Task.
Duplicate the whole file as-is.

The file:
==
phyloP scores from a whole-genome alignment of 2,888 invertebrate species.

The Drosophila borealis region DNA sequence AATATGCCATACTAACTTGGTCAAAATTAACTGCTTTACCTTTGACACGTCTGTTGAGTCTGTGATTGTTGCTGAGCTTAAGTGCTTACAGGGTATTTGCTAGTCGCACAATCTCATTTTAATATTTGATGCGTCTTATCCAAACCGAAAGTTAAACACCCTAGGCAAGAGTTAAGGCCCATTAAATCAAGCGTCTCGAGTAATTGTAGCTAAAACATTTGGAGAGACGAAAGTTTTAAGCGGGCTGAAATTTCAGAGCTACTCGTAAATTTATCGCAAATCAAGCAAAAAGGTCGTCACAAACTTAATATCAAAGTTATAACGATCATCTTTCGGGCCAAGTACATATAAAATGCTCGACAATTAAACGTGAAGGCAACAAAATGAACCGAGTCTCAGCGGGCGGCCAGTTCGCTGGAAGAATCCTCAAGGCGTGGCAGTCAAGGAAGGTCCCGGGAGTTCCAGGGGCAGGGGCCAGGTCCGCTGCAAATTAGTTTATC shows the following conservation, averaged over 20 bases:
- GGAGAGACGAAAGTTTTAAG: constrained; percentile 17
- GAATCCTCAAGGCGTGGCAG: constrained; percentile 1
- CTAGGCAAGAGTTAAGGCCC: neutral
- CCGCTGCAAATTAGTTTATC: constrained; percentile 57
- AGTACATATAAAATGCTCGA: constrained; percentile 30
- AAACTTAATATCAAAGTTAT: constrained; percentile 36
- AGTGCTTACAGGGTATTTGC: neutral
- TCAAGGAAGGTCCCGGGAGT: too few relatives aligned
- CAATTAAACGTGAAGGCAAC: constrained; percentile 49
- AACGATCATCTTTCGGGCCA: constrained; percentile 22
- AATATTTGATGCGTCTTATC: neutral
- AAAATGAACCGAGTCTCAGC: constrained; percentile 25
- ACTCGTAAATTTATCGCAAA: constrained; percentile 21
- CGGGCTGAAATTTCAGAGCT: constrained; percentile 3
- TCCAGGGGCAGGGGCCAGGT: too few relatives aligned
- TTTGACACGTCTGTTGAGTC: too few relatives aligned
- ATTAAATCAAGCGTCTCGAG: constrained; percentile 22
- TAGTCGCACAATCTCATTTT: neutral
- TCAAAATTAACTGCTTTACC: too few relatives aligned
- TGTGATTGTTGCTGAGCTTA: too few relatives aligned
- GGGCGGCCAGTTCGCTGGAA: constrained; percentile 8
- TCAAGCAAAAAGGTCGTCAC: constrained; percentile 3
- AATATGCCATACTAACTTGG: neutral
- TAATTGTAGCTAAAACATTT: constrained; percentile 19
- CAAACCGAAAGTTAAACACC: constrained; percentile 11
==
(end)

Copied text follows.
phyloP scores from a whole-genome alignment of 2,888 invertebrate species.

The Drosophila borealis region DNA sequence AATATGCCATACTAACTTGGTCAAAATTAACTGCTTTACCTTTGACACGTCTGTTGAGTCTGTGATTGTTGCTGAGCTTAAGTGCTTACAGGGTATTTGCTAGTCGCACAATCTCATTTTAATATTTGATGCGTCTTATCCAAACCGAAAGTTAAACACCCTAGGCAAGAGTTAAGGCCCATTAAATCAAGCGTCTCGAGTAATTGTAGCTAAAACATTTGGAGAGACGAAAGTTTTAAGCGGGCTGAAATTTCAGAGCTACTCGTAAATTTATCGCAAATCAAGCAAAAAGGTCGTCACAAACTTAATATCAAAGTTATAACGATCATCTTTCGGGCCAAGTACATATAAAATGCTCGACAATTAAACGTGAAGGCAACAAAATGAACCGAGTCTCAGCGGGCGGCCAGTTCGCTGGAAGAATCCTCAAGGCGTGGCAGTCAAGGAAGGTCCCGGGAGTTCCAGGGGCAGGGGCCAGGTCCGCTGCAAATTAGTTTATC shows the following conservation, averaged over 20 bases:
- GGAGAGACGAAAGTTTTAAG: constrained; percentile 17
- GAATCCTCAAGGCGTGGCAG: constrained; percentile 1
- CTAGGCAAGAGTTAAGGCCC: neutral
- CCGCTGCAAATTAGTTTATC: constrained; percentile 57
- AGTACATATAAAATGCTCGA: constrained; percentile 30
- AAACTTAATATCAAAGTTAT: constrained; percentile 36
- AGTGCTTACAGGGTATTTGC: neutral
- TCAAGGAAGGTCCCGGGAGT: too few relatives aligned
- CAATTAAACGTGAAGGCAAC: constrained; percentile 49
- AACGATCATCTTTCGGGCCA: constrained; percentile 22
- AATATTTGATGCGTCTTATC: neutral
- AAAATGAACCGAGTCTCAGC: constrained; percentile 25
- ACTCGTAAATTTATCGCAAA: constrained; percentile 21
- CGGGCTGAAATTTCAGAGCT: constrained; percentile 3
- TCCAGGGGCAGGGGCCAGGT: too few relatives aligned
- TTTGACACGTCTGTTGAGTC: too few relatives aligned
- ATTAAATCAAGCGTCTCGAG: constrained; percentile 22
- TAGTCGCACAATCTCATTTT: neutral
- TCAAAATTAACTGCTTTACC: too few relatives aligned
- TGTGATTGTTGCTGAGCTTA: too few relatives aligned
- GGGCGGCCAGTTCGCTGGAA: constrained; percentile 8
- TCAAGCAAAAAGGTCGTCAC: constrained; percentile 3
- AATATGCCATACTAACTTGG: neutral
- TAATTGTAGCTAAAACATTT: constrained; percentile 19
- CAAACCGAAAGTTAAACACC: constrained; percentile 11